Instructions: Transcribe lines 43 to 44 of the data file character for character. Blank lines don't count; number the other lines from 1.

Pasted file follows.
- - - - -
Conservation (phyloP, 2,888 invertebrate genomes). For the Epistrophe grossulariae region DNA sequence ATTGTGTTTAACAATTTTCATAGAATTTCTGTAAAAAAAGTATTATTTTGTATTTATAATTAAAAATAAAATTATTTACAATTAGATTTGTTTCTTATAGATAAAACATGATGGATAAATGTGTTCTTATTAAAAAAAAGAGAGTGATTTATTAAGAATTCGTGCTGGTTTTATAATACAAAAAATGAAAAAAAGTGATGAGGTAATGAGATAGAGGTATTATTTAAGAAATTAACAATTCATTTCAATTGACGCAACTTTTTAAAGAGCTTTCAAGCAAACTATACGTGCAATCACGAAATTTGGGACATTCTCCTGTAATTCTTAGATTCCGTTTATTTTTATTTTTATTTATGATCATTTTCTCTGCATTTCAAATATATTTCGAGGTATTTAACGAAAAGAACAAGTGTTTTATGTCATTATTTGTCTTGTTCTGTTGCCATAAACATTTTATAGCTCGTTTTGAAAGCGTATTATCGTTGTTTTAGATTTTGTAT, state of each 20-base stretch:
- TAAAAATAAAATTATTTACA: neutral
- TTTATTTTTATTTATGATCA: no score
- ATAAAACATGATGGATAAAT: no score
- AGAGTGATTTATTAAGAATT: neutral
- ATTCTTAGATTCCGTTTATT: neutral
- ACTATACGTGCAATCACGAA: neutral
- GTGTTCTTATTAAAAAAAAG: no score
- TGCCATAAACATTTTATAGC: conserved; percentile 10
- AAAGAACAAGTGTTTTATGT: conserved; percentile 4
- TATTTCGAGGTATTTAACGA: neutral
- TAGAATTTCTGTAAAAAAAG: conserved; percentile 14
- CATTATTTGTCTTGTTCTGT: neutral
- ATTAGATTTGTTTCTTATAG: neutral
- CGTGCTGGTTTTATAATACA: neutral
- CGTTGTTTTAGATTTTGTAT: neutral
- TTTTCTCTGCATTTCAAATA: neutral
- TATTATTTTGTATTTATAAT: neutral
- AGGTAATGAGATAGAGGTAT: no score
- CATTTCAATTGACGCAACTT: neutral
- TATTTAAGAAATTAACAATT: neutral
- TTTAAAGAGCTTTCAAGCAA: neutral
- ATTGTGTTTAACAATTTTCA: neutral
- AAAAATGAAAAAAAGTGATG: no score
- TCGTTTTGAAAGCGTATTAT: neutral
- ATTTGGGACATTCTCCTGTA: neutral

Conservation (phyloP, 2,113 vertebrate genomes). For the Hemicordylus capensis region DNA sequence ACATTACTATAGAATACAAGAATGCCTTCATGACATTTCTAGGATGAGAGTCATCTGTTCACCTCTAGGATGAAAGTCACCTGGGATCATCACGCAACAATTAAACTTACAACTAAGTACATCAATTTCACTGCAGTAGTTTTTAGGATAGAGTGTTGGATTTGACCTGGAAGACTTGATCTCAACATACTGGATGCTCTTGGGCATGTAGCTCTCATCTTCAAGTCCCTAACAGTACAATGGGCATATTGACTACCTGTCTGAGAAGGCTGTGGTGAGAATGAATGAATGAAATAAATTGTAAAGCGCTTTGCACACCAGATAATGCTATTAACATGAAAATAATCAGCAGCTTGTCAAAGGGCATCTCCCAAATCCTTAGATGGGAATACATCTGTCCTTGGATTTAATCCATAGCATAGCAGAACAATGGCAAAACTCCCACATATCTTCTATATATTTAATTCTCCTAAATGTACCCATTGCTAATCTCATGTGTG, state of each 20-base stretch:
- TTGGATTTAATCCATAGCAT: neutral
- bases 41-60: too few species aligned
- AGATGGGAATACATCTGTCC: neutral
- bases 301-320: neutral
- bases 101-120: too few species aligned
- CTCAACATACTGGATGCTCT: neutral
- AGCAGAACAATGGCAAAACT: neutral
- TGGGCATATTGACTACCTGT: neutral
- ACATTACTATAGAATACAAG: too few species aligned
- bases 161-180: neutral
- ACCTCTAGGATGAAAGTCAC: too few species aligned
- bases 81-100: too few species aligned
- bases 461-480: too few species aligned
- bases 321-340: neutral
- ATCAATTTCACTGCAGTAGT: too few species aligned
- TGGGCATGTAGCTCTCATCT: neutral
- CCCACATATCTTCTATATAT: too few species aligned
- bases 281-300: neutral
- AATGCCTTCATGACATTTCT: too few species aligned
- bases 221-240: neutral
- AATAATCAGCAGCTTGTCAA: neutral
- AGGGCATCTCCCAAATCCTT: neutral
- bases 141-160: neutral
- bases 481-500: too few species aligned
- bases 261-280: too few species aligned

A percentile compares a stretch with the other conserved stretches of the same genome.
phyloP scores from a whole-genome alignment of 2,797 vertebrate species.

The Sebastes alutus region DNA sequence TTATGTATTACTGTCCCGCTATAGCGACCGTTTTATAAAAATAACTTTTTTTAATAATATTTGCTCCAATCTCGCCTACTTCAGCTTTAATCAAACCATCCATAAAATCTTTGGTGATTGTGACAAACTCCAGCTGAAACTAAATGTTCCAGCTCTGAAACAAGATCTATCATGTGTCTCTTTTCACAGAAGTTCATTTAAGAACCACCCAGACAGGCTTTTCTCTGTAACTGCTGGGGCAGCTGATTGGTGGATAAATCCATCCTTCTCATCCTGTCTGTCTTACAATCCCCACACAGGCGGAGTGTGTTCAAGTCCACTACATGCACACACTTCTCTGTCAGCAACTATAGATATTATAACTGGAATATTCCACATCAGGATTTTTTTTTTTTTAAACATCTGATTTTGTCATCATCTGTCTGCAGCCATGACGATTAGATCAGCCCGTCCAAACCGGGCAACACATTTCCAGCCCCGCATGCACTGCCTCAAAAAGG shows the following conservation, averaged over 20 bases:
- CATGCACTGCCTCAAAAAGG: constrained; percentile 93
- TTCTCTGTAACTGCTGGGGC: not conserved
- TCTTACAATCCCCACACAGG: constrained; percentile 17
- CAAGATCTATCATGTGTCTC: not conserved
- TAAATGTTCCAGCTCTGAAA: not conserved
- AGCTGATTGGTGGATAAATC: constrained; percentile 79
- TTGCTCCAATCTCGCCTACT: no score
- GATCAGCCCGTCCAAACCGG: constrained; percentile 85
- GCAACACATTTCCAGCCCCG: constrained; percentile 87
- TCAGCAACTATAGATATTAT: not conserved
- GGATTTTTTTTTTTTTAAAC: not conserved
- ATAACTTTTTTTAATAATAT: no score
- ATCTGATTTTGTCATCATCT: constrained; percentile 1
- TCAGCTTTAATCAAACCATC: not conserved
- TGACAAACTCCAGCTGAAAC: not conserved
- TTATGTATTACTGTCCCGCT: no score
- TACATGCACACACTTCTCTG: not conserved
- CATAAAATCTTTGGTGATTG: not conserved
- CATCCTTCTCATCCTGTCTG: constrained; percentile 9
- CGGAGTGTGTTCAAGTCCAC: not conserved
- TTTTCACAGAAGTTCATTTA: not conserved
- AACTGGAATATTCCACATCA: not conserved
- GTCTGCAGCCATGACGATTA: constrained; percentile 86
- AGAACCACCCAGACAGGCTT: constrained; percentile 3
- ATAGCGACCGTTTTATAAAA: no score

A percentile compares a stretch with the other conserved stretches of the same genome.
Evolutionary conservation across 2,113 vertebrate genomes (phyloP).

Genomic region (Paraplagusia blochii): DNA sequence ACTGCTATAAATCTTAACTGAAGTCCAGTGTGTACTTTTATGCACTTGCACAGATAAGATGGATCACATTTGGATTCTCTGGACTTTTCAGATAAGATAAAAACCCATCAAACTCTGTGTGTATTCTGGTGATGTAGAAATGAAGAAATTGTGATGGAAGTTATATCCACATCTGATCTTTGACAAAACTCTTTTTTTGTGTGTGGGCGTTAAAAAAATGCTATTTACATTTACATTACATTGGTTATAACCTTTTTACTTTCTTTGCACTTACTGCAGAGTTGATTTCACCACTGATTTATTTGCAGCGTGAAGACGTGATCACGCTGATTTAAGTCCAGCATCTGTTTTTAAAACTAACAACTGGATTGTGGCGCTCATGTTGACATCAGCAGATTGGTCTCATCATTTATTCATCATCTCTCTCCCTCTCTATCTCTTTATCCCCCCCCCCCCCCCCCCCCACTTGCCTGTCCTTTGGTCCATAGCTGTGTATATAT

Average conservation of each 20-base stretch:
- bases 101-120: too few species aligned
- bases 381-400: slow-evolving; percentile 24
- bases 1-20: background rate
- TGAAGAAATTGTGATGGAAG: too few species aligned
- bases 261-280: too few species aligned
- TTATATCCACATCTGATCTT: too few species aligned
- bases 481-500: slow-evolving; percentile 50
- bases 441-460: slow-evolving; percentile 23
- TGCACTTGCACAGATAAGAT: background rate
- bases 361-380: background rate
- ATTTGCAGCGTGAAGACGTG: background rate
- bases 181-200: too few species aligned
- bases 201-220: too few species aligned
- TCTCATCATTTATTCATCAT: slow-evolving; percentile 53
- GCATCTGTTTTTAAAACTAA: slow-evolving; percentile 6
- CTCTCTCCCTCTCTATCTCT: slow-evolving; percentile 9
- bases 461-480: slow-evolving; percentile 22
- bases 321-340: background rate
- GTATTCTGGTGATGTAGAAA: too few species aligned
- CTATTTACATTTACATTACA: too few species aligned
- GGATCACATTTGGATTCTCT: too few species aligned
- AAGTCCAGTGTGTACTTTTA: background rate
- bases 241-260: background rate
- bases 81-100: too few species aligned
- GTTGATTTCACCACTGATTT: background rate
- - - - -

- TGGGCATGTAGCTCTCATCT: neutral
- CCCACATATCTTCTATATAT: too few species aligned